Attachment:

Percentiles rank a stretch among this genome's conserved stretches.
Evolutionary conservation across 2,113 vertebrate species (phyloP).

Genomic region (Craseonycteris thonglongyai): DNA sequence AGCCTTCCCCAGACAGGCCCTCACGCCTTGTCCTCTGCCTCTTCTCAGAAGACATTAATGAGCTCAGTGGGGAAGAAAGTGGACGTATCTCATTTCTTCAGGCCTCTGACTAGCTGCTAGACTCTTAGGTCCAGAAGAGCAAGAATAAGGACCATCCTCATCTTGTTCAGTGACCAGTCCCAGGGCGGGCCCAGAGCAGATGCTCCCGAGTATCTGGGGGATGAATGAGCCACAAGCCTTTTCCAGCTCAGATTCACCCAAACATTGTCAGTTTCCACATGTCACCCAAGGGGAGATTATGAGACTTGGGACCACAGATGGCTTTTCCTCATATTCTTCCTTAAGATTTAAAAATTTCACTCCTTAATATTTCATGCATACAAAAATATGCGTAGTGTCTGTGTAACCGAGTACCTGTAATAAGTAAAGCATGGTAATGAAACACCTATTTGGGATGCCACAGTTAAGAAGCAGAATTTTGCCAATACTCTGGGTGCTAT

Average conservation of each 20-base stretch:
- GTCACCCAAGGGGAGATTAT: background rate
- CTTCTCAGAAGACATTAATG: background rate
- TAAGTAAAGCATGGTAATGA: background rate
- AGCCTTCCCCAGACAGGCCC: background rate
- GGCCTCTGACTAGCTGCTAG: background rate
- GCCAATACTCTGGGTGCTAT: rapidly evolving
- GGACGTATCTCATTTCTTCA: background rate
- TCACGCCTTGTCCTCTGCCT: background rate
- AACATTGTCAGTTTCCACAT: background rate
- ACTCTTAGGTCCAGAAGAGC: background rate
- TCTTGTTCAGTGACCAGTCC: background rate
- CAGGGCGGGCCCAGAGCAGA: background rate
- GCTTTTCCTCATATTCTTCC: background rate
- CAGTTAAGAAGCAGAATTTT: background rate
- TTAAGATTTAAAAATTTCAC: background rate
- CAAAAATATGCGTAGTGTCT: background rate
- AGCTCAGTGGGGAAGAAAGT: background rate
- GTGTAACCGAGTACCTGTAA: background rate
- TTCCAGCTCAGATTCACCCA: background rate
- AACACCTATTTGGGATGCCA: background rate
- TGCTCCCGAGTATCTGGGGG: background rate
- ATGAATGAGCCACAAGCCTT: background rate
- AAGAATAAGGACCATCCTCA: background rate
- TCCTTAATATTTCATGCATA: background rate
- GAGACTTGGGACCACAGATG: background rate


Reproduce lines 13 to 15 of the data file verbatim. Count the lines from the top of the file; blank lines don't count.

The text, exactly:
- AACATTGTCAGTTTCCACAT: background rate
- ACTCTTAGGTCCAGAAGAGC: background rate
- TCTTGTTCAGTGACCAGTCC: background rate